Five Benefits of Sermon Planning

Planning

Military Plan Metaphor For Sermon PlanningMany preachers have preached sermons that were not prepared from making use of sermon planning. Often the sermon lands us in Flunkersville and we resolve never to be in this position again. However, the next worship service approaches so quickly and the other demands of ministry and life force us to yet another sermon that we did not prepare adequately.

But, there is a way around this. It is called Sermon Planning which is the first step in my own homiletic program called Supercharge Your Sermons. In this article I want to give five benefits for Sermon Planning that I hope will convince you that this needs to be done in your own preaching ministry.

1) Sermon Planning helps us to make more economical use of our time

One of the questions that I often receive is: “how can we plan our sermons when we don’t have enough time to prepare sermons?” What the questioner doesn’t realize is that in the grand scheme of things, sermon planning helps us to make greater use of our time.

A good sermon plan first of all allows preachers to prepare at all times. When you are in the grocery checkout line, you can think about either the next sermon or any sermon that you have in your plan. Illustrations come to mind at any time. You can capture them rather than simply forcing them to fit at the last minute or attempting to find a sermon illustration from books. Yes, good sermon planning allows the preacher to make greater use of her or his time.

2) Sermon Planning allows the preacher to more easily address the people’s real needs

This is true because sermon planning allows us first of all to find the people’s real needs. We no longer make assumptions about what is needed in the congregation, we analyze the congregation to determine them.

When you construct a sermon plan, you give yourself a chance to plan in the people’s needs in a much greater way than when you are preaching week to week without a sermon plan. You can plan for a sermon series to address a weakness in your congregation or perhaps throw in a few sermons to strengthen the strengths of the congregation. When you plan, you and the Spirit decide what will be the larger direction of your pulpit ministry more than what would happen if you preached week to week without engaging in sermon planning.

3) Sermon Planning allows us to see our “blind spots”

All preachers have “blind spots” in their preaching ministry. These are areas where we either don’t preach or don’t spend enough time preaching. When we have such issues we deprive our congregation of certain themes that may be needed by the congregation.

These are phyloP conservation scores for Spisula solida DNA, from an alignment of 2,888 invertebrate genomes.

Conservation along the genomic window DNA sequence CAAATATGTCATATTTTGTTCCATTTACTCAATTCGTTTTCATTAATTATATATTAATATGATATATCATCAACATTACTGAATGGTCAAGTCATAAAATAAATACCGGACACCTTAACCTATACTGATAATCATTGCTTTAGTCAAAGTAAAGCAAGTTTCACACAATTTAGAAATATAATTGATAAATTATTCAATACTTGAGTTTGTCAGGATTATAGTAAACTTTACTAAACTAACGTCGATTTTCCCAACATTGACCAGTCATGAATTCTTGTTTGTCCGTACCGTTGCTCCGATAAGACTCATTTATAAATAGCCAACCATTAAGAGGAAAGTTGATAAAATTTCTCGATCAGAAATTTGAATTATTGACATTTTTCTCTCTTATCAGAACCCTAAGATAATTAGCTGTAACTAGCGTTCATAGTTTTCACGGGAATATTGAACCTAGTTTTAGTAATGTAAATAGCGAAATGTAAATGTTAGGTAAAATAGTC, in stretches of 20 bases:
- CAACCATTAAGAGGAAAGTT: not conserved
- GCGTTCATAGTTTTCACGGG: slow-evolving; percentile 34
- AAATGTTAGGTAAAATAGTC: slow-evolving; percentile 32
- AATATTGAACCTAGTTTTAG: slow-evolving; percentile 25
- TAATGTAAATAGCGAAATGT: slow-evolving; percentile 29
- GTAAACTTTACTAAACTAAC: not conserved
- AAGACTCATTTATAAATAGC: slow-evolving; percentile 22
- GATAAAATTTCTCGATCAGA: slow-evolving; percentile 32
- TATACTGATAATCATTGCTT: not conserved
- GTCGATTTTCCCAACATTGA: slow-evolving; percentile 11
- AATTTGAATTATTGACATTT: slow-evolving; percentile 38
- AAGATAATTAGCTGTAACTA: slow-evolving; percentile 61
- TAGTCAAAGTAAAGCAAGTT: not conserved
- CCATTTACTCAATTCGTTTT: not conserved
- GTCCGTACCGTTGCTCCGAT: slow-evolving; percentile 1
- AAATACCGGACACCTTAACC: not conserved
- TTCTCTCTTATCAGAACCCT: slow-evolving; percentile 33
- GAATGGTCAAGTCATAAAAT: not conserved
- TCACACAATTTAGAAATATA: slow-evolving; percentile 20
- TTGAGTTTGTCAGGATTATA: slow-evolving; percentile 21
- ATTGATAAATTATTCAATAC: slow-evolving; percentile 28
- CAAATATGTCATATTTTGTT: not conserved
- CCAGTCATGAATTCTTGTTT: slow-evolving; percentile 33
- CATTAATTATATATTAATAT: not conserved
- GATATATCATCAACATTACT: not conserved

Sermon Planning will help us see these blind spots. Just seeing them is helpful. An adequate sermon plan also will helps us determine how much we need to preach on some of these issues in our particular congregation. When you plan, you can put in sermons that address these places that we would normally ignore if we did not go through the effort of planning our sermon ministry.

4) Sermon Planning allows us to preach a more broad message

Related to that, those who preach sermons derived from week to week preaching (without a plan) can preach a limited message. The sermons address the same themes. They often exhibit a limited theology. “Ain’t God Good” might be the only theme addressed. Or other preachers may end up with a “You Need to Live Right” message. Both of these themes are true and valuable in and of themselves, but they are not the full counsel of God. The full counsel would include both of these themes and more. A good way to broaden our message is to engage in sermon planning.

5) Sermon Planning allows us to spend more time on exegesis and sermon construction

One of the great things that sermon planning does is that it removes the frantic search for an “idea” or “thought” or “text.” The text and a basic direction are taken care of in the plan. Now you can immediately go into exegesis and then sermon construction.

Certainly there are times when we set our plan aside as the Spirit guides us in another direction. But sermon planning helps us to preach a well rounded message to create a well rounded people. I believe that sermon planning will improve your preaching and help you to move your preaching ministry to the next level.

How do you put together a plan? Here is a link to a broad overview of the process of sermon planning. In addition, you can find out more in our coming Supercharge your Sermons 2.0 program.

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Sherman Haywood Cox II

Sherman Haywood Cox II is the director of Soul Preaching. He holds the M.Div with an emphasis in Homiletics and a M.S. in Computer Science.

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